President Trump told reporters on Monday that despite warnings from the Food and Drug Administration, he had been taking the prescription drug hydroxychloroquine “as a preventative” against COVID-19. As of this writing, there are no FDA-approved drugs that have been shown to treat or prevent COVID-19. But if the FDA hasn’t approved hydroxychloroquine as a preventative treatment for COVID-19, how could Mr. Trump have been prescribed the drug?
The answer, which I addressed in an article in March, is that doctors are permitted to prescribe hydroxychloroquine or any FDA-approved drug off-label, meaning to treat a different condition or indication than the condition the FDA approved it to treat, which applies to patients with COVID-19.” Off-label drug usage and prescribing are commonplace in the United States today: about one in five prescriptions is for off-label use.
Though the reasons that a physician might prescribe a drug for an off-label purpose are diverse, these uses should have a grounding in evidence that exceeds the “lot of positive calls” that Mr. Trump cited for hydroxychloroquine’s effectiveness on Monday. (Contradicting Mr. Trump’s anecdotes, a recent study published in JAMA found no association between hydroxychloroquine use and lower in-hospital mortality for a cohort of COVID-19 patients in New York City.)
When patients fill on-label prescriptions, they can be sure that the FDA has “conducted a careful evaluation of [the drug’s] benefits and risks for that use,” “the decision to use the drug is supported by strong scientific data,” and “there is approved drug labeling for healthcare providers on how to use the drug safely and effectively for that use.” The same, however, cannot be said about off-label drug use. By definition, off-label medications medication use (or use in a different patient demographic or dosage) has not been thoroughly vetted with clinical trials evaluated by the FDA.
The process of conducting clinical trials to receive FDA approval for new uses or dosages of a drug is expensive and can take years. So, some evidence-based uses of a drug may not be on-label. Partially due to the expensive nature of clinical trials, physicians are free to prescribe any FDA-approved drug for any purpose they see fit, regardless of what the drug was initially approved to treat. But simultaneously balancing a professional oath to do no harm, upholding an ethical obligation to act in the best interests of patients, and respecting the autonomy of patients is often complicated.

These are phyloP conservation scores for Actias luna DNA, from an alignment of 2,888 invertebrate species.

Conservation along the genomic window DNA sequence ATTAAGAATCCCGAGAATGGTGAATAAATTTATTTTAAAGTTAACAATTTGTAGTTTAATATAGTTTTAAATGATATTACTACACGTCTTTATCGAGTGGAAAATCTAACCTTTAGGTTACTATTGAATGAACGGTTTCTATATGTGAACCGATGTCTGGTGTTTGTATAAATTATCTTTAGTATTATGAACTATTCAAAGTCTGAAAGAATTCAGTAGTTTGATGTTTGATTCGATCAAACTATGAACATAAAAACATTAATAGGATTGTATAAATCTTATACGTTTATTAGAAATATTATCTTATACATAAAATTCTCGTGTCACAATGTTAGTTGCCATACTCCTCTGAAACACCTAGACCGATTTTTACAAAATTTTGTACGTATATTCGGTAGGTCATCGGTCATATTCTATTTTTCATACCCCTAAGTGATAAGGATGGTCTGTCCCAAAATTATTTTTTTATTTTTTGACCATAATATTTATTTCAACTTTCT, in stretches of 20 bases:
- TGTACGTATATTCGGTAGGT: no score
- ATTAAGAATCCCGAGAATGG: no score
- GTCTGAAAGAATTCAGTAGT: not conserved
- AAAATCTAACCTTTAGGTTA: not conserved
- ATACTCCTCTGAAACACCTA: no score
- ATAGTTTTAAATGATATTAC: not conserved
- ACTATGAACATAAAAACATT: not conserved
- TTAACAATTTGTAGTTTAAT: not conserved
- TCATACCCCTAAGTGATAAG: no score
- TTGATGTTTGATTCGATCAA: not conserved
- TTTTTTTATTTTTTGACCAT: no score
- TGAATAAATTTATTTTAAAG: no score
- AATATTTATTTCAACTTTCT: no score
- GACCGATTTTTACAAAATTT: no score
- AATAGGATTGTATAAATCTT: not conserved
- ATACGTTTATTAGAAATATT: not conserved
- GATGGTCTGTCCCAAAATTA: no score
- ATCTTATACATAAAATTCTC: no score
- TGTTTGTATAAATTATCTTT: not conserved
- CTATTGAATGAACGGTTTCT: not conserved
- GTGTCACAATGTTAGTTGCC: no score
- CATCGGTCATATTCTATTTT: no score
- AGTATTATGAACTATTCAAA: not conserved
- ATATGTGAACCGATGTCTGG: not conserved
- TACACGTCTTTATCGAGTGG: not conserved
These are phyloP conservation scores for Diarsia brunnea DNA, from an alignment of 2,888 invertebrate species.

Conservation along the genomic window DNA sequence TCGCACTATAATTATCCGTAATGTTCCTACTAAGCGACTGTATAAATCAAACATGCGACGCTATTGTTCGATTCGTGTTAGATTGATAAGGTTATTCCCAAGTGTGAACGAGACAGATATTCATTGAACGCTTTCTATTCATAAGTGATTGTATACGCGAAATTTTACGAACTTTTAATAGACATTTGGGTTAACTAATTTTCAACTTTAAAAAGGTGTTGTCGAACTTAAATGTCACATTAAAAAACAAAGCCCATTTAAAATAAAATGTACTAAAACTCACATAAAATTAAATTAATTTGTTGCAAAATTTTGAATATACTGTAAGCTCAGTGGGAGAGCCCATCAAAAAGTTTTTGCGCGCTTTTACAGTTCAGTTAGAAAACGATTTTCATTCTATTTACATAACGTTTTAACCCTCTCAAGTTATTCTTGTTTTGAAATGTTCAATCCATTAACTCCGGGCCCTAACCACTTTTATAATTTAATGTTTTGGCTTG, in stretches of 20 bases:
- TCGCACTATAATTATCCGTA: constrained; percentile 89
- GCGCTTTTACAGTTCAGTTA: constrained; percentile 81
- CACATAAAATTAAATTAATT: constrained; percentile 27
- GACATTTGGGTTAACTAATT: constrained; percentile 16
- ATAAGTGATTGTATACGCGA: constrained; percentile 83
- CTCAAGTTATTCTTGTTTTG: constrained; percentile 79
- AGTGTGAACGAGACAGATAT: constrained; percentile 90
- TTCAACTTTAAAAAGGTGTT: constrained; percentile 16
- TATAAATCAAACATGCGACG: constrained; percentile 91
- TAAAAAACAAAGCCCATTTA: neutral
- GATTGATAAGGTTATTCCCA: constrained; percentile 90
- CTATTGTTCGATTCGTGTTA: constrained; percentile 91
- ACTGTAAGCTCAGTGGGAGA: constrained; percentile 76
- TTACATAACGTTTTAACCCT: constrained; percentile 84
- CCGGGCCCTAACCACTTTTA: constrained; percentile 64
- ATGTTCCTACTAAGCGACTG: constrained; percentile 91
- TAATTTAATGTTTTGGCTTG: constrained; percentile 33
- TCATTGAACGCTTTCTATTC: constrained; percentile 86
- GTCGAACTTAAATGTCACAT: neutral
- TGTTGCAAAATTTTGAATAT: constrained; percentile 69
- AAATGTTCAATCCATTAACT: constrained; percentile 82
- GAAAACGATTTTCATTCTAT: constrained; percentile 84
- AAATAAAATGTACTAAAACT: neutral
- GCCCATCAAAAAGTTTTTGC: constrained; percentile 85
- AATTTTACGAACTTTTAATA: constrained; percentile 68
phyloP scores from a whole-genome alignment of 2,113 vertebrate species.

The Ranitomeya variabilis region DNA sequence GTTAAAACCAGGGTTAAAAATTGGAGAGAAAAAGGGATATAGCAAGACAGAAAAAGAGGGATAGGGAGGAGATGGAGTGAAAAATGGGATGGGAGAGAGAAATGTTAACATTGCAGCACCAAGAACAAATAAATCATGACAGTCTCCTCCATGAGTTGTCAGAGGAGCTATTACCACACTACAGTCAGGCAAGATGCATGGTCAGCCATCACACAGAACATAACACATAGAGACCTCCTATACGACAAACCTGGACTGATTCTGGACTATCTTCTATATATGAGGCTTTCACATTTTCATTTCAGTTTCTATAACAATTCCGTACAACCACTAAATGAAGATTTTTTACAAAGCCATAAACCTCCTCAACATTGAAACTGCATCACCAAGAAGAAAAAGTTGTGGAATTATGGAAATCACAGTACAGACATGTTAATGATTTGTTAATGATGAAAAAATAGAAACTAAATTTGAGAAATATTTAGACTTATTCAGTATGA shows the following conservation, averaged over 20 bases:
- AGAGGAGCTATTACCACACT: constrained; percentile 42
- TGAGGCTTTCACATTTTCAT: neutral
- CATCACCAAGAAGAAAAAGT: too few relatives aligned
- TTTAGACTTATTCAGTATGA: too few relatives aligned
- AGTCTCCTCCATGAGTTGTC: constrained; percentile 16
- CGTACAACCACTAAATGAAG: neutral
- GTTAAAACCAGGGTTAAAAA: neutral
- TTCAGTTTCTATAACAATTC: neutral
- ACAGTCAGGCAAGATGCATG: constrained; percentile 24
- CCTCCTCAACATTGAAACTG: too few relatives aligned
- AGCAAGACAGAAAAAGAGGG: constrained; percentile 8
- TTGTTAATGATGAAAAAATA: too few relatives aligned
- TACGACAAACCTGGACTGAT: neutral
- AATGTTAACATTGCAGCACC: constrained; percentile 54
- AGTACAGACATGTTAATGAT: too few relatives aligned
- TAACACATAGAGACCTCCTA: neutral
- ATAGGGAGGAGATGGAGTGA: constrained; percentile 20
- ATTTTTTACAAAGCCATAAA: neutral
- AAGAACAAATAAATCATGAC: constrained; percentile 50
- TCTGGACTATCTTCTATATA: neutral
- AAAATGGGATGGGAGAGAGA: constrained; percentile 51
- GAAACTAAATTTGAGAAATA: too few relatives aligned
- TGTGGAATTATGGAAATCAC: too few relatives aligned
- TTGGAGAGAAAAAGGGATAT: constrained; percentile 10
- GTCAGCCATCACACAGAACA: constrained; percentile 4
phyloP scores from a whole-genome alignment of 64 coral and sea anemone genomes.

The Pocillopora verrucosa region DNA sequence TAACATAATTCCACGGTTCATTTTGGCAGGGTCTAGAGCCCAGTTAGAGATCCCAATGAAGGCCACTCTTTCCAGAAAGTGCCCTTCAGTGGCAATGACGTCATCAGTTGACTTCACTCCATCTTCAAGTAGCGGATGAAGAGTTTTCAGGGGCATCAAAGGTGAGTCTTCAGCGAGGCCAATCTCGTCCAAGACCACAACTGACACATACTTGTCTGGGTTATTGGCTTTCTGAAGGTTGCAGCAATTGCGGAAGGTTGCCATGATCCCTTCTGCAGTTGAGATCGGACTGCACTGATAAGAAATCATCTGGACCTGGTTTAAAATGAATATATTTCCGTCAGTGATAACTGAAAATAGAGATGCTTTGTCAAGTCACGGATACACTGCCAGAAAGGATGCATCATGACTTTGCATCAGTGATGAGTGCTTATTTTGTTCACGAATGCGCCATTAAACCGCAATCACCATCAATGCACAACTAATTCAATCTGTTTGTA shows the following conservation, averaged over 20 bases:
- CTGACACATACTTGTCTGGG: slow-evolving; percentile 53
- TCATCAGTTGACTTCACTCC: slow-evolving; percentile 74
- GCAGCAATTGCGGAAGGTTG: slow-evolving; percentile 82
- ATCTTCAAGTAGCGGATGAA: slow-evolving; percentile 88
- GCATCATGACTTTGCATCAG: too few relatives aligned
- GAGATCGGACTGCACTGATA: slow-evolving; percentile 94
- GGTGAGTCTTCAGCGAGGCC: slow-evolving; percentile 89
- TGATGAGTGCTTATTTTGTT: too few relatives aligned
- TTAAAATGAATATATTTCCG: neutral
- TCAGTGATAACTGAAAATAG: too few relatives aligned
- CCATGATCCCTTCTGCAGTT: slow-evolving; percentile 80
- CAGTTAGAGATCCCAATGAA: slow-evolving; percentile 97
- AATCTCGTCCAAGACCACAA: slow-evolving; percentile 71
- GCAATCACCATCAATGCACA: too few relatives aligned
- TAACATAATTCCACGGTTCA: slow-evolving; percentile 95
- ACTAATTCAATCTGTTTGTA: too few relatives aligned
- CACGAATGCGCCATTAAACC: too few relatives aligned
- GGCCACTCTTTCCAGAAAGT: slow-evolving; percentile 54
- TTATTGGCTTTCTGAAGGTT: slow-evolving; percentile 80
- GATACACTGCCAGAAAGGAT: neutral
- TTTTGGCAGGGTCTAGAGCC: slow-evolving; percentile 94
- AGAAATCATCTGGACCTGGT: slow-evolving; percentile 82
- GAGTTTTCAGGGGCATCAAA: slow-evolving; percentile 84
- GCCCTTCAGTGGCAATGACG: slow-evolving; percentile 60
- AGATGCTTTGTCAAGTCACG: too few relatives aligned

In the case of patients that do not have severe cases of COVID-19, however, infectious disease specialist Dr. Rachel Bystritsky warns that prescribing drugs like hydroxychloroquine that do not have an established clinical benefit is unethical and potentially dangerous. The authors of a recent research letter published in JAMA Internal Medicine agree, stating that physicians have a responsibility to prevent “unsupervised use of the products with dangerous consequences to the people who take them.”
Off-label prescribing that lacks the support of sound clinical evidence runs serious risks. As Dr. Benjamin Rome and Dr. Jerry Avorn outlined in an article in the New England Journal of Medicine in April,
benefits to patients are unknown and may be negligible… medications such as hydroxychloroquine have well-documented risks; subjecting patients to these risks would be unjustifiable in the absence of meaningful clinical benefit… widespread off-label use can limit access for patients who need them for their established use.
Though Dr. Rome and Dr. Avorn were referring to the FDA’s decision to grant emergency use authorization to hydroxychloroquine, the same reasoning holds for off-label prescribing.
When reporters have reminded President Trump that no experimental data exists to back up his claims about the effectiveness of hydroxychloroquine as a treatment or prophylactic for COVID-19, Mr. Trump has responded by asking “what do we have to lose?” The FDA recently published guidance documenting what we have to lose: “Hydroxychloroquine and chloroquine can cause abnormal heart rhythms such as QT interval prolongation and a dangerously rapid heart rate called ventricular tachycardia.”
Randomized clinical trials are the core of how government regulators prevent dangerous prescription drugs from reaching patients. That’s for good reason. Though some prescriptions can be made ethically without the backing of randomized control trials, these situations are and should remain the exception, not the rule.
It is worth noting that drugmakers often have little incentive to generate high-quality new clinical evidence for off-label uses of their FDA-approved drugs, especially in the case of generics. Incentivizing the production of better data on off-label uses of existing FDA-approved drugs is an important policy challenge that remains largely unaddressed. But doing just that is crucial because patients deserve to know that the prescription drugs they take have been tested and researched by experts. With a few notable exceptions, prescriptions should be made for indications when there is evidence that shows that the benefits of adherence clearly outweigh harms.
Throwing caution to the wind with off-label prescribing, without sound clinical evidence, means that patients will no longer be able to trust that their medicines are safe and effective. That’s something we can’t afford to risk, now or ever.
Research for this piece was supported by the Laura and John Arnold Foundation.